Q Sir, will the President meet with the Chinese President? Is he satisfied with the current U.S.-China relations?
MR. HADLEY: I think the President believes we have a good relationship with China, but as I said, there's very little time in Moscow and there will be not an opportunity for the President to meet with other world leaders in a formal way. He, of course, is meeting with President Putin, which, as you would expect, since President Putin is the host, and it's very traditional to meet with the head of government of the host country when you visit. So that's, I think, quite to be expected.
Q By opening the trip with a speech, one of whose main themes is that democracy is more than just elections -- not to belabor the point, but isn't that directed at Vladimir Putin?
MR. HADLEY: I think it is an issue that all states that are building democracies need to confront; that as the President said many times, democracy is a journey, it's not just about getting your sovereignty and declaring majority rule. It is increasingly about rule of law, respecting minorities, providing safeguards for individual rights, but also dealing with your minority communities. And that is a message that we've had to learn at home, as the President has been very eloquent about this, over our 200-year history. It is an issue that countries that are new to democracy need also to address. And that is something that the Baltic states will need to struggle with, Georgia will need to struggle with, as well as Russia.
So I think it's an effort -- it's not pointed at anybody. But the President, as you know, has been very passionate of the importance of the freedom agenda and the spread of democracy, and he's tried to help countries understand what democracy really requires, what the journey looks like. And a lot has been accomplished, but all of these countries would be the first to recognize they have further to go. And what the President, I think, is trying to do is to help them chart in a way the way forward in terms of the next generation as they -- of the development of democracy.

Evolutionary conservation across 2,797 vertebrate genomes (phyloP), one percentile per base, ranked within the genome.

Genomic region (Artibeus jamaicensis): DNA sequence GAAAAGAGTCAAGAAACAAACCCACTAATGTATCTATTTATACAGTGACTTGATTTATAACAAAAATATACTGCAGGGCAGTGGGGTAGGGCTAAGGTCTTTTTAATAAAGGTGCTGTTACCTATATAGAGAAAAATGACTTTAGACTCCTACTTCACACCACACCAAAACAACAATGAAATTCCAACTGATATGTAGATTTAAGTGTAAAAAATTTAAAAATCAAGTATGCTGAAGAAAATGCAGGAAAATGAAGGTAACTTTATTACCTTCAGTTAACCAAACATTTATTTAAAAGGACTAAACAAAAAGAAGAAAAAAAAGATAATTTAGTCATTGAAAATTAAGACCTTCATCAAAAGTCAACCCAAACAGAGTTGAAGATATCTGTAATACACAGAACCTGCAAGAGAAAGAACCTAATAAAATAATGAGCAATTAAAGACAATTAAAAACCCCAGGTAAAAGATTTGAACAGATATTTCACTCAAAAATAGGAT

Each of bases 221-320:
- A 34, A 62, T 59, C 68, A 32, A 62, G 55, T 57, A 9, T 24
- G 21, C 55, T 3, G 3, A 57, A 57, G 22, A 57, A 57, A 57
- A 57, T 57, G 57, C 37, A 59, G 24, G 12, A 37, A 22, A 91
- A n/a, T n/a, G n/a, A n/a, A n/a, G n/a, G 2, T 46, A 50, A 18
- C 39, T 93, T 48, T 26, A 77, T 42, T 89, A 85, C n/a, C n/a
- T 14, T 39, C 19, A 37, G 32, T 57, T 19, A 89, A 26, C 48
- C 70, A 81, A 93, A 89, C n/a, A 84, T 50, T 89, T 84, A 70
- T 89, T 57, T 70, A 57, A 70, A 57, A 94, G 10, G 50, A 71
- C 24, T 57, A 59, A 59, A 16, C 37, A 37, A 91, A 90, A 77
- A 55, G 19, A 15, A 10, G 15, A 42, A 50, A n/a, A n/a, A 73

Q Does President Bush have scheduled to be meeting with South Korean President Roh in Moscow? Are they going to maybe discuss North Korean issues?
MR. HADLEY: As I said, there really isn't any time for him to meet with other world leaders. He is going to meet with President Putin as the chief executive of the host country, which you would expect, but there really is no plans for other bilateral meetings.
Q Do you consider this a diplomatically tricky trip? It would be easy to offend the Baltic leaders who don't want to go to Putin's party; it would be easy to offend Putin. Is this any trickier than the normal trip to Europe?
MR. HADLEY: Look, it's a tricky world out there. There are a lot of challenges the world over. I think it is not tricky in this sense; that the President is going with a vision and a set of principles, and he's very clear about that vision and comfortable with those principles, and he believes that those principles provide the framework by which various issues of the day can be resolved. And that's the message he's going to send.
Q And if they're offended, the heck with them?
MR. HADLEY: Sir.
Q Can you respond to those critics who say --
MR. HADLEY: I'm sorry, I pointed to the gentleman at the back. I'm trying to get some of the folks in the back. Sorry, you're next.
Q Thank you so much. Could you specify the agenda of the bilateral meeting between President Putin, especially if the case of North Korea issue might be coming up? Where will be their focus on the North Korea issue of this moment?
MR. HADLEY: The two men have been together a lot. They have a very good personal relationship. Everybody knows the issues of the day. I think they will be meeting in a very small group and they will discuss the issues of the day; there's not, sort of, any formal or set agenda. But it's not surprising -- there are a range of issues in which we are working with Russia, and it's not surprising that they would come up and certainly that is one of the issues on that agenda. Whether it will come up specifically or not, I really don't know.
Q Certainly the two men have been together a lot, yet, there have been a number of issues that have strained relations, most notably, the last discussion in Bratislava at which President Putin clearly showed there were things he didn't want to be talking about. Will some of this meeting entail a sense of shoring up of that relationship, rebuilding a rapport that had existed early on, yet has been made difficult?